The complete article is here-> http://www.daily-times.com/story/money/industries/oil-gas/2016/06/1...
"FARMINGTON – A group of oil and gas executives and energy policy experts from the Texas Panhandle and New Mexico's piece of the Permian Basin are pushing a plan to restrict seafaring imports of foreign oil from coming into the U.S. in order to stabilize the oil and gas industry and bring back lost oilfield jobs.
The group's plan, which would exempt crude oil imported from Mexico and Canada, is an effort to push back against the price wars the group said are being waged by OPEC, or the Organization of the Petroleum Exporting Countries, led by Saudi Arabia.
Members met at the School of Energy at San Juan College Tuesday to promote the "Panhandle Import Reduction Initiative," which they say could be implemented in multiple phases within 90 days of the next administration, with the ultimate goal of reducing heavy crude oil imports to about 10 percent of demand.
Launched in November, the initiative aims to cut foreign oil imports enough to activate more domestic drilling rigs and boost domestic production to meet current demand levels within four years.
Former state legislator and Four Corners Economic Development Chief Operating Officer Tom Taylor said the drop in natural gas prices eight years ago and the fall of crude oil in 2014, has delivered prolonged pain to the regional economy.
Four Corners Economic Development interim Chief Operating Officer Tom Taylor speaks on Tuesday at San Juan College School of Energy in Farmington. Taylor and others are promoting quotas on oil imports as a way to stabilize the domestic oil and gas industry. (Photo: Jon Austria/The Daily Times)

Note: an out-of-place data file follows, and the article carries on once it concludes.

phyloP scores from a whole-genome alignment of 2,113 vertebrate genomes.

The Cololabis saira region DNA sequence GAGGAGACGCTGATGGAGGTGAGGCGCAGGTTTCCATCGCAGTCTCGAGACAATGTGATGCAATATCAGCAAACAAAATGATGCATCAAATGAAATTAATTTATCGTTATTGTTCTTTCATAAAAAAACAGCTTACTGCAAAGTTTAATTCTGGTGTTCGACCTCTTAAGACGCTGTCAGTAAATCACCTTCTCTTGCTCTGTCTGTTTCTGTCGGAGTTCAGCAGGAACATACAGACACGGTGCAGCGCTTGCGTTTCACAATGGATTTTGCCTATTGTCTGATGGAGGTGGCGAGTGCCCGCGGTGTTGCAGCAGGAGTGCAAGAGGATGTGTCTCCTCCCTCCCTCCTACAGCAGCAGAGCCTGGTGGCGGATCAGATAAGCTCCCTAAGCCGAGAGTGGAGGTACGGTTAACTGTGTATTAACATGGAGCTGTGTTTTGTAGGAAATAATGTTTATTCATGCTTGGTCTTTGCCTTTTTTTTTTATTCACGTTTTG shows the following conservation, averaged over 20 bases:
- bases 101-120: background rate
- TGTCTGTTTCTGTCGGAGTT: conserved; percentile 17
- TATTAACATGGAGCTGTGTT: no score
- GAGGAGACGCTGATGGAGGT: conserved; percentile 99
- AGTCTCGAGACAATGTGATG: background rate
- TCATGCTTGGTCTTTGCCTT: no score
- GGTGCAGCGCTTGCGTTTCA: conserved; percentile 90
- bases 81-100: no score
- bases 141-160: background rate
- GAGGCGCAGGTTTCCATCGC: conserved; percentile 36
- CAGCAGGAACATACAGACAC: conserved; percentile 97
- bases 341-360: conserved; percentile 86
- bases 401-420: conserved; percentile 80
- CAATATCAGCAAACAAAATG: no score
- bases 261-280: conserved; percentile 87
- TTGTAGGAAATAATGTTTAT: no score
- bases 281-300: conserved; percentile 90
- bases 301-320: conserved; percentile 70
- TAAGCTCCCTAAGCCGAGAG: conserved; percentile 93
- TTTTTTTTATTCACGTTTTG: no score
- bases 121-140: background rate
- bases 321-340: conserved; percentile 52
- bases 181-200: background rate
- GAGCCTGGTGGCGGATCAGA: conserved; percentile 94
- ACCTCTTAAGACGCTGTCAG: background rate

"We find ourselves ... in a situation now where we're down about 6,000 jobs, most of those in the oil and gas industry," Taylor said of the San Juan Basin. "We have about 11,000 people who have left (San Juan County) ... So while we're down 6,000 jobs and down 11,000 people, we've built seven fast-food restaurants, three more under construction, and two big box stores. It's a different world out there.
"But the fact of the matter is that the economic base of the community is in trouble. And not only is the community in trouble, but the state of New Mexico is in trouble, and not only is New Mexico in trouble but our nation and its security. It's all tied together. It's a very difficult situation we find ourselves in when we have one country that can control oil prices. It goes beyond free trade. It's a problem we need a solution to. We are at the dependence of foreign oil."